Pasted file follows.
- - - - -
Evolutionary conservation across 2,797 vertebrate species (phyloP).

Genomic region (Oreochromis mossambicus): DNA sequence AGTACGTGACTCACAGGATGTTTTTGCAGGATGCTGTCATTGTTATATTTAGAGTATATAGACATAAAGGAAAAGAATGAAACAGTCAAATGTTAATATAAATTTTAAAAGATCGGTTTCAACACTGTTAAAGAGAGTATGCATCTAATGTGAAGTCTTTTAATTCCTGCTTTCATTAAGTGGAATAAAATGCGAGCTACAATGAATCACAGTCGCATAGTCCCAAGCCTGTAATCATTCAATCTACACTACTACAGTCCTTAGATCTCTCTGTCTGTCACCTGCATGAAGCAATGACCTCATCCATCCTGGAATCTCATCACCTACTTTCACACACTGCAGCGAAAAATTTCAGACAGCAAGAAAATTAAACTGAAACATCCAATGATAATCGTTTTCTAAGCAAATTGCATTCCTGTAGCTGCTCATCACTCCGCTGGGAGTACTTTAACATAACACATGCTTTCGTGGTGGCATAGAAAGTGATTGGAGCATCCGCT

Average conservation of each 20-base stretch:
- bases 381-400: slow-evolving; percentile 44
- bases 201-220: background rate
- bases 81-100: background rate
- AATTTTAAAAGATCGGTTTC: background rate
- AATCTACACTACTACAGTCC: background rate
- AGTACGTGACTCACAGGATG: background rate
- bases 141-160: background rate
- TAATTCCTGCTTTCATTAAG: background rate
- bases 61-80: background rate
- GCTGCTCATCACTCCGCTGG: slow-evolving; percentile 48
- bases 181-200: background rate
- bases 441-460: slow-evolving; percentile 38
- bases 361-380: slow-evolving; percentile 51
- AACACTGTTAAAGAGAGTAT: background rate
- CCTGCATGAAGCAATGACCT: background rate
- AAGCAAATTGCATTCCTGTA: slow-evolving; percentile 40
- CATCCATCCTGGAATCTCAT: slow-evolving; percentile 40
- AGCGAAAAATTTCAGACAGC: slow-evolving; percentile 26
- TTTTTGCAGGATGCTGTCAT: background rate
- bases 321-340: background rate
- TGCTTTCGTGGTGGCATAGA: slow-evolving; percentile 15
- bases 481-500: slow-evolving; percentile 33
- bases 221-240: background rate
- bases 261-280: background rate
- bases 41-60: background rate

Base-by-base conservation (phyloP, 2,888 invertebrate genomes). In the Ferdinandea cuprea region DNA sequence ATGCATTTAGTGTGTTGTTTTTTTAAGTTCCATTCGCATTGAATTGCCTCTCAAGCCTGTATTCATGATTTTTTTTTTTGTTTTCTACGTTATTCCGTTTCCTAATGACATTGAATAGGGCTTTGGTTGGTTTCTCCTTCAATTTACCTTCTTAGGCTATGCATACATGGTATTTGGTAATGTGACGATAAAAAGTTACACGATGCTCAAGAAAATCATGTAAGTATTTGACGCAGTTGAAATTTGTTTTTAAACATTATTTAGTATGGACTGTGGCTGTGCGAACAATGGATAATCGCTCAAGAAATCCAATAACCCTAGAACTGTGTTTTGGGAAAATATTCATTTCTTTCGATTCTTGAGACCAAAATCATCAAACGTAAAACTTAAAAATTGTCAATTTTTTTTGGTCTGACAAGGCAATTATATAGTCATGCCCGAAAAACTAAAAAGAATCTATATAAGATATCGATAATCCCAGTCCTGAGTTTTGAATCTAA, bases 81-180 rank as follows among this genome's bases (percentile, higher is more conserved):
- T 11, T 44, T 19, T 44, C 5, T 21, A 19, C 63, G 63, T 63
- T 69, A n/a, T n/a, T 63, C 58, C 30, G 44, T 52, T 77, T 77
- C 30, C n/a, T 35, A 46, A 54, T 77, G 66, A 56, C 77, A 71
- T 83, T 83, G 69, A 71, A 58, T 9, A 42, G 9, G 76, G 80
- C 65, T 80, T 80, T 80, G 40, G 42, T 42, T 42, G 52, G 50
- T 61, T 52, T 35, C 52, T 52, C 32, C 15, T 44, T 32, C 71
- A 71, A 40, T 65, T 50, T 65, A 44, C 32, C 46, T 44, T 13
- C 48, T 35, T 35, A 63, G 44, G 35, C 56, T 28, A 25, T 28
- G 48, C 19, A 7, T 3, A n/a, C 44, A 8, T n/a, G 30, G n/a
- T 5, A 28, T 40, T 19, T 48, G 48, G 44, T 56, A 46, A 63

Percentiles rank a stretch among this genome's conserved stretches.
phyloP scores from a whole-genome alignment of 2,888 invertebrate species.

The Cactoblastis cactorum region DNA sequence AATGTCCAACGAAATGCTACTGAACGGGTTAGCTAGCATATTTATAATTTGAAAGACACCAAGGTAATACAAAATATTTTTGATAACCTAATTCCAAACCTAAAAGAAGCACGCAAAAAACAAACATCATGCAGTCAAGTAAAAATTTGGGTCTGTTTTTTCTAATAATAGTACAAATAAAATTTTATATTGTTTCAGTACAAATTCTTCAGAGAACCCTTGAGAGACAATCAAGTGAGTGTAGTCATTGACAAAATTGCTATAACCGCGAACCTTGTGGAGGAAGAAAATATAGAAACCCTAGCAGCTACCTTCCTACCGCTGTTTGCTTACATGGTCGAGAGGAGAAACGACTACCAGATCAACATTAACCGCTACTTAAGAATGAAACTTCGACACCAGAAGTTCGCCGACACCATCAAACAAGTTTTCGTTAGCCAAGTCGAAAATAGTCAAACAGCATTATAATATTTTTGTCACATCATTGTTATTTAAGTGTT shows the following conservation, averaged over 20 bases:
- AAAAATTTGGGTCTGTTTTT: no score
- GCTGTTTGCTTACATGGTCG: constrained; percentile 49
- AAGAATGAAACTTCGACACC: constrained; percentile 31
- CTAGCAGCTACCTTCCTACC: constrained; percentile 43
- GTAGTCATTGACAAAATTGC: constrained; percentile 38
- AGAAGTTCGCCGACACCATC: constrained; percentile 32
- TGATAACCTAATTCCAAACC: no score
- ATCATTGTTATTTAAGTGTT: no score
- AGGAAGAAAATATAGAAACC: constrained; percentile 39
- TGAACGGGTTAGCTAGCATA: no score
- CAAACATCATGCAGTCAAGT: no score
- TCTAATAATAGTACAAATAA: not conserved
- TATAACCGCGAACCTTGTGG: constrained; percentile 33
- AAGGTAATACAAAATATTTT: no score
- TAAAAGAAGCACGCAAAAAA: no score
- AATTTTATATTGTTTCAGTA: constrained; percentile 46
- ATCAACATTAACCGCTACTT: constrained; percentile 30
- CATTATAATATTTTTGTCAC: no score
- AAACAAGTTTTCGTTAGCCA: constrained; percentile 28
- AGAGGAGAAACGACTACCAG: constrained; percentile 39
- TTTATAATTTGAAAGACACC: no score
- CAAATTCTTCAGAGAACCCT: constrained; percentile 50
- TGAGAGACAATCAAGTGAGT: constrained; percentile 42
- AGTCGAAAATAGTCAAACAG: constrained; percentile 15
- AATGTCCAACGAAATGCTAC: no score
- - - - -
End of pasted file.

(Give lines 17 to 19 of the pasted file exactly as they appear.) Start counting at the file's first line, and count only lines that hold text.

- AACACTGTTAAAGAGAGTAT: background rate
- CCTGCATGAAGCAATGACCT: background rate
- AAGCAAATTGCATTCCTGTA: slow-evolving; percentile 40